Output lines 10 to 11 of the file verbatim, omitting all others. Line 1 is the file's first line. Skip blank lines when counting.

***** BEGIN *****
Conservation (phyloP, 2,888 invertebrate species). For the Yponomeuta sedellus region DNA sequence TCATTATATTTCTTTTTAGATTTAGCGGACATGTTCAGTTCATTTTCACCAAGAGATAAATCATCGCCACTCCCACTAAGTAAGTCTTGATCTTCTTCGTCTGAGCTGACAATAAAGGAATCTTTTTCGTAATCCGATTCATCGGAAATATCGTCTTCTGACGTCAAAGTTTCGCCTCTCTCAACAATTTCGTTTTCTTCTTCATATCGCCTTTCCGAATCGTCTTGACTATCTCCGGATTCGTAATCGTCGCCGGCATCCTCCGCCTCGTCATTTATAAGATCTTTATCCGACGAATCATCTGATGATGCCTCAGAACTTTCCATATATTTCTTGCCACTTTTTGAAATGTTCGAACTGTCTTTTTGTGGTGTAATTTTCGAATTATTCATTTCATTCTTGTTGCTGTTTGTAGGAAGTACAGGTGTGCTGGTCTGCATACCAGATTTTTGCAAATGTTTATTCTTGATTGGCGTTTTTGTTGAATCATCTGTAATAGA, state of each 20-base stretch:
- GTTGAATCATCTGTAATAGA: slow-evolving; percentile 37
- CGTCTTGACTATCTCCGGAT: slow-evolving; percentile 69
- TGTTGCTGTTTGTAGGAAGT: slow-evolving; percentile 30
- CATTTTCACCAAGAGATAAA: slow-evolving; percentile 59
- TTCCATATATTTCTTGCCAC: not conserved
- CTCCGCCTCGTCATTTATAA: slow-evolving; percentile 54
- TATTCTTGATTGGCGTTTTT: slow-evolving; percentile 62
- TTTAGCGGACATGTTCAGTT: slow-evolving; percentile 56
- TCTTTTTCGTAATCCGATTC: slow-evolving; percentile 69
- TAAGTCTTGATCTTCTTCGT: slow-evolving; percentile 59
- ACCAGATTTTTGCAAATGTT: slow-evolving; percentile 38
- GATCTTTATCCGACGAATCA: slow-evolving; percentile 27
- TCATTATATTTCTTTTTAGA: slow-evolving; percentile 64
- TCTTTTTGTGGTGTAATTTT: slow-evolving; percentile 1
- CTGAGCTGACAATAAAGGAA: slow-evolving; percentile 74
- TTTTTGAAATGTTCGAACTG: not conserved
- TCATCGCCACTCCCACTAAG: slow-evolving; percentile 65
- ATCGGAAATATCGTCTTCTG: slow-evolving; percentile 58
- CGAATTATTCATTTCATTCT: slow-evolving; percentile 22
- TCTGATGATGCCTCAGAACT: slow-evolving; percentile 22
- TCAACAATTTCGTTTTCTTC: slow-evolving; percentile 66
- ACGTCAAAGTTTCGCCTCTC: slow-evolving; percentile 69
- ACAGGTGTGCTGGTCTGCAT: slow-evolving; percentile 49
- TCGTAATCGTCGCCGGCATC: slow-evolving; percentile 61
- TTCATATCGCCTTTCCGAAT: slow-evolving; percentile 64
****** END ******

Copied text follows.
- TCTTTTTCGTAATCCGATTC: slow-evolving; percentile 69
- TAAGTCTTGATCTTCTTCGT: slow-evolving; percentile 59